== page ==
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Matthew Chapman is a journalist, screenwriter, and director. His latest film, "The Ledge," which he wrote and directed, stars Charlie Hunnam, Liv Tyler, Terence Howard, and Patrick Wilson. It was shot in Louisiana in spring 2010 and was accepted into the main (U.S. Dramatic) competition at Sundance 2011. Bought by IFC, it will have its theatrical release in the U.S. in early summer. The film deals with an intellectual, personal, and ultimately fatal feud between an atheist and an evangelical Christian.
Matthew Chapman's mother Clare was the daughter of the philosophy professor and author Francis Cornford and poet Frances Cornford (nￃﾩe Darwin), and through his maternal grandmother he is a great-great grandson of Charles Darwin. His father, Cecil Chapman, was the son of the noted physicist and astronomer, Sydney Chapman, responsible for early research on the nature of the ozone layer.
Chapman has written widely on the creation-evolution controversy in the US, particularly the case of Kitzmiller v. Dover Area School District, in which 11 parents successfully sued the school district to prevent them from reading a required statement aloud in ninth-grade science classes whenever evolution was taught.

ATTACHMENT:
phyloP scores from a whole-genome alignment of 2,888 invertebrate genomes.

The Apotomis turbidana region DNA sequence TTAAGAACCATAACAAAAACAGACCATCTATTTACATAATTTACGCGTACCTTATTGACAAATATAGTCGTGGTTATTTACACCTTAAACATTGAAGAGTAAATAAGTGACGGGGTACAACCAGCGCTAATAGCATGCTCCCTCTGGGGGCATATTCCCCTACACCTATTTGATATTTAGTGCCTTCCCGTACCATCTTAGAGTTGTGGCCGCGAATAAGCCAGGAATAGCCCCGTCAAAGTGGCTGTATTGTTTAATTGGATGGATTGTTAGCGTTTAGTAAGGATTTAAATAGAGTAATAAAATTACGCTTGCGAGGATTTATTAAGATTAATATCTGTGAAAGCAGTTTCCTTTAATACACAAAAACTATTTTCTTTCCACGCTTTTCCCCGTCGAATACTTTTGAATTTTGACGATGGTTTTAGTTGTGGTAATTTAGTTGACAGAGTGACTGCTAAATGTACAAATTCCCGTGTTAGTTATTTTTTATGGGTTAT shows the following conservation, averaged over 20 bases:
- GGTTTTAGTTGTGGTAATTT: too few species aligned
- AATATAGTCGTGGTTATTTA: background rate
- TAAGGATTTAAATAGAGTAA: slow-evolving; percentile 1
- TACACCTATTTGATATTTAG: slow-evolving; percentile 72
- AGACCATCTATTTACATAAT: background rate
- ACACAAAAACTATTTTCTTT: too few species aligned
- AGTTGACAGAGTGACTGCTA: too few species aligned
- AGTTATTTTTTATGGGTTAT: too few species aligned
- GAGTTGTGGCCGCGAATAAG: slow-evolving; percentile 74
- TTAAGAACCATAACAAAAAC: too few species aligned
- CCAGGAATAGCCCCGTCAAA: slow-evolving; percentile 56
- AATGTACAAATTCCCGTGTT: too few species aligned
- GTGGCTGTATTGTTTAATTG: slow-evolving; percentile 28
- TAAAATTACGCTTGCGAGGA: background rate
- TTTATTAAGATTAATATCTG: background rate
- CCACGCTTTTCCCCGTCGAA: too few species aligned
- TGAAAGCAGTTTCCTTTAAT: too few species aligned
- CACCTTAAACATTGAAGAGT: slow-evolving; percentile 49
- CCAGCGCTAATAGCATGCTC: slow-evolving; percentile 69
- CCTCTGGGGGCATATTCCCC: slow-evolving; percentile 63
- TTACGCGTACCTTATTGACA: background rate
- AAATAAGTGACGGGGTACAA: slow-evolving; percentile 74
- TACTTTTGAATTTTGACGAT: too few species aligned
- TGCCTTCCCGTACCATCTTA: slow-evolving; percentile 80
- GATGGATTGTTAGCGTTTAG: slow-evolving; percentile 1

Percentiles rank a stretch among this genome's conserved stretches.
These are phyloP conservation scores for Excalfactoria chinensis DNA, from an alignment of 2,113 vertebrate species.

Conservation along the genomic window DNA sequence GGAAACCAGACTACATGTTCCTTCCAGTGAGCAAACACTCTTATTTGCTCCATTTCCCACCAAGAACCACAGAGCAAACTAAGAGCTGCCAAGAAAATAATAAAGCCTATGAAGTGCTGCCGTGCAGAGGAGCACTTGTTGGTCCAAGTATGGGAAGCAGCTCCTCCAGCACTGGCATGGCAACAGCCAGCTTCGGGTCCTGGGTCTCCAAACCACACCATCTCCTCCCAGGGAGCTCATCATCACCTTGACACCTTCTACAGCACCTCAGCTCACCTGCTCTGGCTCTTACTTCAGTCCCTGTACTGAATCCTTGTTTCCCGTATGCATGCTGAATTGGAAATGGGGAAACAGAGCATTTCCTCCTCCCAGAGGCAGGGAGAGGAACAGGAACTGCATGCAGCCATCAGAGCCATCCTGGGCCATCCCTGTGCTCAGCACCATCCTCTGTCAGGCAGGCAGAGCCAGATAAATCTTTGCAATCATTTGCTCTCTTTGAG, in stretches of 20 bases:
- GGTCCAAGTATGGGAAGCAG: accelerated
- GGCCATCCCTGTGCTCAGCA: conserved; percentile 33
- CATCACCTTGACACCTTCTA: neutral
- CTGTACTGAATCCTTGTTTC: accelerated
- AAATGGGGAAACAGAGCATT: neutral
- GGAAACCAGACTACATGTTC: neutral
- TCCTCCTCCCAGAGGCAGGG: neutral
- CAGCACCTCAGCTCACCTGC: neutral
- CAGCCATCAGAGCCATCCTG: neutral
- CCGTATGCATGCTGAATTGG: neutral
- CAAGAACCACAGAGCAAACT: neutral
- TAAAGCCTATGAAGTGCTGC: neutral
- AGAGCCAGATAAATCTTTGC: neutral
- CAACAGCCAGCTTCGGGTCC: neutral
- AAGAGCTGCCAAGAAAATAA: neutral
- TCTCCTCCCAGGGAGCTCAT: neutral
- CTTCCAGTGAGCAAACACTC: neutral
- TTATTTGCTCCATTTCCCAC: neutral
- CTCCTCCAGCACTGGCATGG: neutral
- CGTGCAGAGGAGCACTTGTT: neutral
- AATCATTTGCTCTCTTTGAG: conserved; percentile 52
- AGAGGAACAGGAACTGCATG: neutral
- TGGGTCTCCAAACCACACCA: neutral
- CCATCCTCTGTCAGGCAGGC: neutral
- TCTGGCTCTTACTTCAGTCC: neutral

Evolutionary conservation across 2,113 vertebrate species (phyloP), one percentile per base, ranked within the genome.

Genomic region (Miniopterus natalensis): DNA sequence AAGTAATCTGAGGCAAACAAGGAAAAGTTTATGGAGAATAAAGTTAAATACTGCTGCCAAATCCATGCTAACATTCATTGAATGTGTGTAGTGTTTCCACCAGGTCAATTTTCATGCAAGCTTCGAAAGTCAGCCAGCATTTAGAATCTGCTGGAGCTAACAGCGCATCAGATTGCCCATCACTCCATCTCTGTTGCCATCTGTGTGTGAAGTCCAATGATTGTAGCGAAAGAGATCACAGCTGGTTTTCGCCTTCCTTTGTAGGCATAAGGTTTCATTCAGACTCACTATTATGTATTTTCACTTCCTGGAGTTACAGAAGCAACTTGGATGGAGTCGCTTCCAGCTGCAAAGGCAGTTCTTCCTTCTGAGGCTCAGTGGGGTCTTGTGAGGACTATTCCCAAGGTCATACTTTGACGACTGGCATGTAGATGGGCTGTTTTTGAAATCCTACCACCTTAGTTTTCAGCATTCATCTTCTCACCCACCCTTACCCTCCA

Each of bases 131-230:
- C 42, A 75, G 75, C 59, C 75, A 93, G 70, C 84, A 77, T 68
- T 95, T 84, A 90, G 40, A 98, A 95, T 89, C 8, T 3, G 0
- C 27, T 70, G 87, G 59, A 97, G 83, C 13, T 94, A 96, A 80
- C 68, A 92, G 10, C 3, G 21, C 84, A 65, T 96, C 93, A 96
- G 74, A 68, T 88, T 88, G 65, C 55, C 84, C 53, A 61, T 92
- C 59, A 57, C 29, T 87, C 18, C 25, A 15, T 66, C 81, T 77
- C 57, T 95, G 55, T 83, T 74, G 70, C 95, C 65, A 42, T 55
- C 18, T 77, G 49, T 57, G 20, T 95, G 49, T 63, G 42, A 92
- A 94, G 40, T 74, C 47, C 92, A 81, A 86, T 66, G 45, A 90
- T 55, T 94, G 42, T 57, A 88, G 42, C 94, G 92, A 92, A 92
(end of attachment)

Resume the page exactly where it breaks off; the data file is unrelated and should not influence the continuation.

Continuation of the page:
He has written and directed six films, written numerous screenplays, had articles published in Harper's magazine, and is the author of two books, "Trials Of The Monkey - An Accidental Memoir" and "40 Days and 40 Nights - Darwin, Intelligent Design, God, OxyContin, and Other Oddities on Trial in Pennsylvania" He is married to documentary film producer, Denise Dummont, with whom he has a daughter, Anna Bella Charles Darwin Teixeira Chapman, and a stepson, Diogo Marzo.
Matthew Chapman founded Science Debate 2008 (now simply Science Debate). His co-founders were fellow screenwriter Shawn Lawrence Otto, CEO of the organization, science writer Chris Mooney, marine biologist and science blogger Sheril Kirshenbaum, noted physicist Lawrence Krauss, and philosopher Austin Dacey. The organization was formed to pressure the presidential candidates to hold a debate on science and technology issues. Almost 40,000 people signed onto the website ScienceDebate2008.com in support of the idea, including many Nobel laureates, hundreds of universities, university presidents, dozens of science publications, business leaders and innovators, and practically every major science organization in America. Although the candidates did not agree to the two televised debates proposed by Science Debate 2008, both Obama and McCain did participate in an online written version, providing detailed responses to the "14 Top Science Questions Facing America," a list suggested by the organization's members. Several of the earliest supporters of Science Debate are now in the Obama administration, including Energy Secretary Steven Chu, NOAA Director Jane Lubchenco, and Presidential Science Advisor John Holdren. The organization continues to advocate for more discussion of science in public life, is expanding into education, and intends to hold debates in the mid-terms and in 2012 while developing a greater international profile. Debates modeled on the Science Debate initiative either have or will take place in Italy, Germany, and Sweden. Matthew Chapman remains its President.
Matthew Chapman currently lives in New York.
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